Thursday, 2 July, 2015, at the Leydig Center resale shop, Dixon, Illinois, which shop seems to be located in an old factory. It takes in donations, as below, and what profits it makes go to local charities–a worthy cause. Of course, it’s also a whole store full of stuff people didn’t want, and this gives me a chance to observe the material culture of a certain cross-section of the rural Illinois population.
Exterior, drop-off department.
The sadness of a used “Excellence” poster. Also, note the purple-pink velour folding-wheeled chair — maybe? — to the left center. A woman asked the woman carrying it, “What the HELL is THAT?”
The world’s saddest sample-photo: a dog, possibly abandoned, drinking from a mud puddle.
In the kids’ section!
“Spoons”? How about “Spoons!”
Apparently, recycling ceiling fans is a thing to do.
The first of 2 lavender-velour-trimmed Bratz wall clocks I saw there today.
An amalgam of a display. I like to look at such displays as accidental art installations.
Wall o’ crutches.
Doll on the left is about to murder the doll in the middle.
At left, “Solo in the Spotlight” Barbie. At right, “Leaders of the World” action figure of Benjamin Franklin, a “fully poseable figure” with “authentic changeable outfits.”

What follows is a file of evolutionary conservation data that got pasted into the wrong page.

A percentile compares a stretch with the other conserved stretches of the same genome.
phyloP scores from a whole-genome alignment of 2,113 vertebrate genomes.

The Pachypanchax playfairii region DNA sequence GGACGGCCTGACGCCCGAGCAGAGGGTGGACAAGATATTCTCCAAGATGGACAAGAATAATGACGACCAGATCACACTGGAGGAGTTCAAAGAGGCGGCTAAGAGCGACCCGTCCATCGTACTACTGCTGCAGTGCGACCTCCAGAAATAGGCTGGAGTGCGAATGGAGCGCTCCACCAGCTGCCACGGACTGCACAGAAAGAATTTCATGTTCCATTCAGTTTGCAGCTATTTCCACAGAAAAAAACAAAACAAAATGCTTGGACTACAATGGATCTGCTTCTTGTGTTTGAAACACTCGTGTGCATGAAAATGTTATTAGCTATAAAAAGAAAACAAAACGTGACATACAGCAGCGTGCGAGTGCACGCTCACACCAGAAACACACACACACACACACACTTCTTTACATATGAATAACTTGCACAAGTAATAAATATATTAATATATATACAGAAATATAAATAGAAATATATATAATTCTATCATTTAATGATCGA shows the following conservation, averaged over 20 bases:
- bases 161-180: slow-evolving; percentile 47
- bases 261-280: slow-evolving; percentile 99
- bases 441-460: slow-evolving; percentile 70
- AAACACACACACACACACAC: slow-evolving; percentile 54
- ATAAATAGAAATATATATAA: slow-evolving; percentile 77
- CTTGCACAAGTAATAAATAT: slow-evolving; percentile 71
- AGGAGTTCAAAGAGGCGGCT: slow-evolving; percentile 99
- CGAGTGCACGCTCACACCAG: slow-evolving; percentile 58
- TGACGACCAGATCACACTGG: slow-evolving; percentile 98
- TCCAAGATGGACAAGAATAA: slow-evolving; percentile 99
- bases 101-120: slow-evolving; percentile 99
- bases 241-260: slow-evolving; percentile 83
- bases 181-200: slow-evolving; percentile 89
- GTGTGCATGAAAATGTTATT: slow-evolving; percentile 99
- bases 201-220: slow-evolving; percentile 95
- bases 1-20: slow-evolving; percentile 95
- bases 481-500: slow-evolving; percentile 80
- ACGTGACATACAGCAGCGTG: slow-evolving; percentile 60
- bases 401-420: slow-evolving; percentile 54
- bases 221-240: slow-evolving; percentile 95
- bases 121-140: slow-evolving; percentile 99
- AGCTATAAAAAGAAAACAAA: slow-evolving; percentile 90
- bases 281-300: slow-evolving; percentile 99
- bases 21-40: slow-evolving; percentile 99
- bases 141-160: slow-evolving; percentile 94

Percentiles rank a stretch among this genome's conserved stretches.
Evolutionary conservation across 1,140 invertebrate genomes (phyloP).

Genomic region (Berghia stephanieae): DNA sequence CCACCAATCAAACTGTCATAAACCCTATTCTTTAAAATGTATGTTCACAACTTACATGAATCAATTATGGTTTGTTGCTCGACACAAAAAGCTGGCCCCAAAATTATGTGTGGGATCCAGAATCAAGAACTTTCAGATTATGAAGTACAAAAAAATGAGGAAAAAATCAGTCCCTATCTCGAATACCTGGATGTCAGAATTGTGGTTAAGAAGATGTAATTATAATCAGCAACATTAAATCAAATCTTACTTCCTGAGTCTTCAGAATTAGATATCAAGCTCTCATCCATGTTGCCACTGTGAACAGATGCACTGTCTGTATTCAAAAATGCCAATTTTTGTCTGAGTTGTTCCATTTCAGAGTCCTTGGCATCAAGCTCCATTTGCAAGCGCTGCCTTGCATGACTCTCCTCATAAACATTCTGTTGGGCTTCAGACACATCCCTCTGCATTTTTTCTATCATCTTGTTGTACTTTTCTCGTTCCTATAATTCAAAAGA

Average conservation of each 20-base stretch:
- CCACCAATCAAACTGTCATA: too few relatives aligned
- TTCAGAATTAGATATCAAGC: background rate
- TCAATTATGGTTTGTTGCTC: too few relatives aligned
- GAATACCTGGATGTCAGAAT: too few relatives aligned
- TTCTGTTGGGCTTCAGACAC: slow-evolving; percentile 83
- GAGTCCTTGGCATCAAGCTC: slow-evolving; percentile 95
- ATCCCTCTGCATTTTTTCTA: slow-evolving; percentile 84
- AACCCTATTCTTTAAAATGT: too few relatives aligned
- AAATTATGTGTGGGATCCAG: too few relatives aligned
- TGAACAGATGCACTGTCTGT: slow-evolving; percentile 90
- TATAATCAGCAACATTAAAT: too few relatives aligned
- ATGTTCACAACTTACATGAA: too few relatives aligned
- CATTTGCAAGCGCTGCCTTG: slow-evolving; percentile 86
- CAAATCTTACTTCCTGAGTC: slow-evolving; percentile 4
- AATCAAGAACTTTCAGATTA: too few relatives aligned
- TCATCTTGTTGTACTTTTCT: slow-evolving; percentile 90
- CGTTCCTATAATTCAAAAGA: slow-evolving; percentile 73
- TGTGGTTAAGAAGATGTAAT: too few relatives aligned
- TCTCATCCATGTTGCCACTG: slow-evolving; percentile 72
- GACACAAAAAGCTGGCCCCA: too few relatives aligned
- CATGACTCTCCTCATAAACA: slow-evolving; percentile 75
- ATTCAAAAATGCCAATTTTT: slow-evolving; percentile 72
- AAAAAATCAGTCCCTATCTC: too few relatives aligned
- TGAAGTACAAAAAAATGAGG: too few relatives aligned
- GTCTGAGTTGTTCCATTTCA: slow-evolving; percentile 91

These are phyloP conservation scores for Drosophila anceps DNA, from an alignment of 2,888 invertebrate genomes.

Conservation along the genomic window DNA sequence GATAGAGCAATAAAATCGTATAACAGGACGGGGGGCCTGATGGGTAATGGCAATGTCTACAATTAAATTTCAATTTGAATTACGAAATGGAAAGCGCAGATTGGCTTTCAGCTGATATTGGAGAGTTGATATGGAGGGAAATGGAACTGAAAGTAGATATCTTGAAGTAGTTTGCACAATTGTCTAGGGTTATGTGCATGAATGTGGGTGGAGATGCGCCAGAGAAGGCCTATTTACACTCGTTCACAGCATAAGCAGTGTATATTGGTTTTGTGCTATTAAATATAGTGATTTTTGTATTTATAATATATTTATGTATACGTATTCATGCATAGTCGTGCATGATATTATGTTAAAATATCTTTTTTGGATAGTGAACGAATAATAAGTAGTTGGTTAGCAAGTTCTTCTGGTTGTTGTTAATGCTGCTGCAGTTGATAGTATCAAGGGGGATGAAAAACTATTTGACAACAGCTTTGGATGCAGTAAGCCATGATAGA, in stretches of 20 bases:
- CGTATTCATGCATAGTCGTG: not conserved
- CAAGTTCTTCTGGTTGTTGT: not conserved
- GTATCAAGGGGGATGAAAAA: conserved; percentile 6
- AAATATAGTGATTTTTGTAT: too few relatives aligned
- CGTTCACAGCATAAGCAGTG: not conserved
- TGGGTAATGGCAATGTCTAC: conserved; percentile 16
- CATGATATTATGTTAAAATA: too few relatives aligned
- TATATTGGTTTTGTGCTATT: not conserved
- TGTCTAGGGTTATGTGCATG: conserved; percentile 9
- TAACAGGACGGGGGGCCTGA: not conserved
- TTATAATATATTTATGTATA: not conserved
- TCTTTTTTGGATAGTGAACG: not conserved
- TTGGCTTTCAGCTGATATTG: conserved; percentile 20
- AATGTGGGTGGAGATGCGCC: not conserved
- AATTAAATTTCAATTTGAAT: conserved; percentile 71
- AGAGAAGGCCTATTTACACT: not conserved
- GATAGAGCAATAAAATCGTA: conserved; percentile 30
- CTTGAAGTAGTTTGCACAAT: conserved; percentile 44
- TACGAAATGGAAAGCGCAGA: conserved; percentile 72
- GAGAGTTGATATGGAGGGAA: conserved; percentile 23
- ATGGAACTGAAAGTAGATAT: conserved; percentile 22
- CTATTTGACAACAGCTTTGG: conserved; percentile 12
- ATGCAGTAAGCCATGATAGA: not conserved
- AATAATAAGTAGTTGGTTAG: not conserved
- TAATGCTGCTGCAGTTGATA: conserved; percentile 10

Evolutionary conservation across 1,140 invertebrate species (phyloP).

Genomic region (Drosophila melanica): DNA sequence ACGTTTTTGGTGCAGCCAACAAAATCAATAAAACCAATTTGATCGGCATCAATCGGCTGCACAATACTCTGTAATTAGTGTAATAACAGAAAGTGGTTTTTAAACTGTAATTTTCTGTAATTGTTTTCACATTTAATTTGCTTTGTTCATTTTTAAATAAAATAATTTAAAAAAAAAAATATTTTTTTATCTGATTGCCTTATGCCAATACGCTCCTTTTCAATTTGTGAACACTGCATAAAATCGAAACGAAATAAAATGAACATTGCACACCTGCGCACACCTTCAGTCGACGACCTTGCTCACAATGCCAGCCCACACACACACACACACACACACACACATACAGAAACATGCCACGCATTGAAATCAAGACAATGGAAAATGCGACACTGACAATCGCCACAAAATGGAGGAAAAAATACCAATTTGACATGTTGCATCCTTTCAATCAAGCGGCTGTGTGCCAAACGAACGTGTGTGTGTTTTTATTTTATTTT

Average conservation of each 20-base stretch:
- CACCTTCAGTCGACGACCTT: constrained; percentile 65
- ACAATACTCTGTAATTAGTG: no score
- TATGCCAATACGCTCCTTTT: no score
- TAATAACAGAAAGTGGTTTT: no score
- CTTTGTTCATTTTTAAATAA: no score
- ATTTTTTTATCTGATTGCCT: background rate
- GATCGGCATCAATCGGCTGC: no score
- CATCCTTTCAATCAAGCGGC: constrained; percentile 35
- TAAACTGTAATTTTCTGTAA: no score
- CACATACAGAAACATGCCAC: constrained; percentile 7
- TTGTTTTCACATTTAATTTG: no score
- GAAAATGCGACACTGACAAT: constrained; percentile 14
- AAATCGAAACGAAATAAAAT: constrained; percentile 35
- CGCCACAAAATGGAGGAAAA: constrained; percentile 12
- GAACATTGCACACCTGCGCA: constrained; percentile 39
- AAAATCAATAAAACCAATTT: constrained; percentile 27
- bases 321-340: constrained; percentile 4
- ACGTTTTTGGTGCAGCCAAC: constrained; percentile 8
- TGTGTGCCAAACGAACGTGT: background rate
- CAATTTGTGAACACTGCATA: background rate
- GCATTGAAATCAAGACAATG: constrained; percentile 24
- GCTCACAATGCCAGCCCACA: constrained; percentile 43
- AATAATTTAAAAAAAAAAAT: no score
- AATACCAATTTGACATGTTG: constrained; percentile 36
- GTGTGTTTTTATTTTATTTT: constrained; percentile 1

The wall of fallen price tags. The sign to upper left says “Volunteers GIVE 200+ hours a day for you to have this wonderful store to find great bargains. Please tell someone if you see people changing prices, removing them, or just putting items into their pockets. Stealing is a crime, even worse when it is stealing from charities which is where our money goes. Please help us!”
Seeing this, my mom said, “shoes have crept into here.” It wasn’t clear to me what was the definition of the “here” section: the dolls, Christmas wreaths, and Ortho sprayer section?
In addition to “Justin Bieber: Always Be Mine” and “Body Boggle,” I also saw these other board game titles: Chauvinist Pigs, Jeff Foxworthy’s You Might Be a Redneck If…, Think Tank, Duck Dynasty Redneck Wisdom, Mid-Life Crisis, Mulligan Madness Golfers Trivia Game, Strata 5 strategy game, and Speedy Graffiti and Probe word games.
The saddest board game in the world.
Danielle Steel on sale, “10-4, Good Buddy CB radio board game,” and “Real Basketball in Miniature.”
In the “Amish” section of the book room, Beverly Lewis’s The Shunning: “She only knew the Amish ways, but with one visit to the attic, her world began to crumble.”
Bibles by the tub, 25 cents each.
The Life After Death section. While in the book room, I heard one volunteer-employee say to another, “For all those fans of J.D. Robb, [we] got a whole bunch in.”
Sheet music selections, from Pat Boone to Richard Hageman to Michael W. Smith.
“Dixon High School Reagan Dixon outfits.”
More knicks with the knack.
One-handed St. Francis.
That bear in the middle of the back row, its expression — that can’t be good.
Note: I didn’t really take pictures of the people of the Leydig Center, which would’ve been (and could be) a whole other project. Suffice it to say, there’s plenty of local color there. At the checkout, I heard this: “We couldn’t win for losin’ there for a while,” said one middle-aged guy who was talking about taking jobs at places that had closed down soon after he was hired.
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